Honda CBR600F For Sale
The 2011 Honda CBR600F is a mid-range sports bike and is powered by a 599cc inline four engine which puts out 100bhp. It was originally launched in 1987 with updates in 1991, 1995, 1999 and 2001.
What Is It?
- Build quality, speed, handling, comfort, ABS brakes, low seat, excellent value all rounder
- On the heavy side, limited range, no gear indicator, headlight, budget for a raised screen and hugger
It's powered by a liquid cooled 599cc inline four cylinder engine, producing 100bhp at 12,000rpm and maximum torque at 10,500rpm.
- Aluminium frame and swingarm
- Dual 296mm discs up front with Nissin 2 piston calipers
- Rear 240mm disc with Nissin single piston caliper
- 41mm upside down fork with 120mm travel
- Adjustable rear shock with 128mm travel
- Die-cast Aluminium frame
- 5 spoke 17" wheels
- 6 speed gearbox
The Honda CBR600F originally ran for 20 years, from the innovative and sporty CBR600F1, to being the more sensible option to the CBR600RR. A proven but not particularly exciting model when it ended production in 2006.
Even more ignominiously, when Honda reintroduced the CBR600F in 2011, they pretty much stuck a fairing on the much younger CB600F Hornet. But on the plus side, the Hornet was already a fantastic motorcycle, so the addition of a fairing makes it a great entry-level sports bike. An estimated top speed of 156mph, seat height of 800mm and weight of 194kg mean it's fast and relatively easy to handle, but also capable of pushing on when required.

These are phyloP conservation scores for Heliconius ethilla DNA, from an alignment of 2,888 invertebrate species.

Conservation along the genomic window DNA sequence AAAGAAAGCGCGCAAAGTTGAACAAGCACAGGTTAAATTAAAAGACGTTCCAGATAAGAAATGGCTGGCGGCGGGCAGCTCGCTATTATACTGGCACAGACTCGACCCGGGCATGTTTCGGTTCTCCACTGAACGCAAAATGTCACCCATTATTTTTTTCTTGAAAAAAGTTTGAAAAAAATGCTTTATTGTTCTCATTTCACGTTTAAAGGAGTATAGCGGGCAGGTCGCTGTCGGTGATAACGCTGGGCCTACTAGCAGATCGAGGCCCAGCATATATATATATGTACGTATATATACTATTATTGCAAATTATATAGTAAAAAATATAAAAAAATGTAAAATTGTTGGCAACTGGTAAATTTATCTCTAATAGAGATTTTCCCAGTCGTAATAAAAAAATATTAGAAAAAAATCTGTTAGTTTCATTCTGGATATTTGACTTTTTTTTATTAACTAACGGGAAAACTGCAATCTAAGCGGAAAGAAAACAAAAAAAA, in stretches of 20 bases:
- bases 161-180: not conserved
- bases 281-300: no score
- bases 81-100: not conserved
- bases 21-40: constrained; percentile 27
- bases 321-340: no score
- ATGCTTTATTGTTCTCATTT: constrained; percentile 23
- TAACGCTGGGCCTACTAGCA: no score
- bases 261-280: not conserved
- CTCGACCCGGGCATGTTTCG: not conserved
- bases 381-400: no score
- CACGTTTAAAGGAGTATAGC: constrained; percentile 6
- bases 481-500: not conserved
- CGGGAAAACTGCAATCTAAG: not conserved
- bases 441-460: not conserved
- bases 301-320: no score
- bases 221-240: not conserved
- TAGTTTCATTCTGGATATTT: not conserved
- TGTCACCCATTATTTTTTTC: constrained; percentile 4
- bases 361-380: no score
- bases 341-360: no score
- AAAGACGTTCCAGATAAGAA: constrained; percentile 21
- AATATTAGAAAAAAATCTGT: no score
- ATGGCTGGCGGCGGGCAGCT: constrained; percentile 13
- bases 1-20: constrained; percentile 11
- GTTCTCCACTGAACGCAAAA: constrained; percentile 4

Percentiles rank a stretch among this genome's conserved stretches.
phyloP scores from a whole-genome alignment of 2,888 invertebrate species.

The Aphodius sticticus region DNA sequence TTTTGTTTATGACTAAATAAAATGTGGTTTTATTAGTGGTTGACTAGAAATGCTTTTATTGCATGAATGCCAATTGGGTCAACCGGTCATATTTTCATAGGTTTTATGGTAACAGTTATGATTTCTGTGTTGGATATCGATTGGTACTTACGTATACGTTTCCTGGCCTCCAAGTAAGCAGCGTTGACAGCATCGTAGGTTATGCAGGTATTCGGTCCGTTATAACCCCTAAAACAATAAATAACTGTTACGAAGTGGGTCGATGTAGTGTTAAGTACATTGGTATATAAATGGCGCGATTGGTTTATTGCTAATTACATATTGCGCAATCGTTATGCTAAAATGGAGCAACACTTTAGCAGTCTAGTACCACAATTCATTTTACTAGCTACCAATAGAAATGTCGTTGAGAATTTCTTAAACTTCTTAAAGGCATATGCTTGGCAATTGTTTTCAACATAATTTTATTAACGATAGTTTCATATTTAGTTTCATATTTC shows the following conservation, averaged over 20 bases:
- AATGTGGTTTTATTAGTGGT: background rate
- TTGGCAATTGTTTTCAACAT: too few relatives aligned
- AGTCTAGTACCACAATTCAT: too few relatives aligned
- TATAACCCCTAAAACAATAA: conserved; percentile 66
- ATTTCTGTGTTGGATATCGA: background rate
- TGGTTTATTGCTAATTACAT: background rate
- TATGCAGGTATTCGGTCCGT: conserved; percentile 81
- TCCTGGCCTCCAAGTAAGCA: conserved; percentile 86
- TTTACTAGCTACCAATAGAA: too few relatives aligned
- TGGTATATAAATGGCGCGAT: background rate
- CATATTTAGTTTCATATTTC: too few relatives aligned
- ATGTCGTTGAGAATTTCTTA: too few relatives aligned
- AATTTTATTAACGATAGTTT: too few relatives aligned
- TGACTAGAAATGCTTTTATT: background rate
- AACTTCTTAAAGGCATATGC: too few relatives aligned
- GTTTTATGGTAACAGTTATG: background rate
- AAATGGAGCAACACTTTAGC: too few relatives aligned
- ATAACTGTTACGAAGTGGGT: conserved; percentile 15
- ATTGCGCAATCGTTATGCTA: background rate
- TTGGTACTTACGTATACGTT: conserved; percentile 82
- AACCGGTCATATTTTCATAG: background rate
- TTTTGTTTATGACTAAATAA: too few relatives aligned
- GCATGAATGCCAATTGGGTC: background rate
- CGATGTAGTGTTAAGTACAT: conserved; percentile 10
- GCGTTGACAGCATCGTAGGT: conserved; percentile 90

One of the best features is that the riding position settles somewhere between a full sports crouch and the upright approach of most naked bikes. Great if you want to manage regular or long trips without ending up with a hunchback. It was replaced in 2014 with the Honda CBR650F.
The 5-spoke cast Aluminium 17" wheels take a 120/70 tyre at the front and 180/55 at the rear.
Available colours: red/white/black, blue/white/black, black
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Check out this review from RoadcraftNottingham:
Honda introduced the CBR600F in 1987, which many now refer to as the Jelly Mould. It used a re-worked VFR750 frame and replaced the VF500. Power was provided by a 598cc inline four cylinder engine, producing maximum power of 85bhp at 9,500rpm.
1989 saw an engine re-design, resulting in a higher top speed of 145mph and a tweaks to the fairing and shock.
The F2 arrived in 1991 with a larger bore 599cc engine producing 100bhp at 12,000rpm. The wheels went from 3 spoke to 6 spoke while the frame was stiffened and forks strengthened.
The F3 arrived in 1995 with larger 296mm front discs, tuned frame and new ram-air intake. 1997 saw a small change to increase power to 105bhp and top speed to 150mph.
The F4 arrived in 1999 with a sizeable weight reduction of 15kg, mostly due to a new Aluminium frame and lighter engine. Less weight increased the top speed to 160mph and noticeably improved the economy. The new engine realised 110bhp at 12,500rpm.
The F4i appeared in 2001 with fuel injection, fox-eye headlights and lighter 3 spoke wheels.
Production ceased between 2007 and 2010 before the latest generation appeared in 2011, largely based on the CB600F Hornet with a fairing. It sold reasonably well before being replaced by the brand new CBR650F in 2014.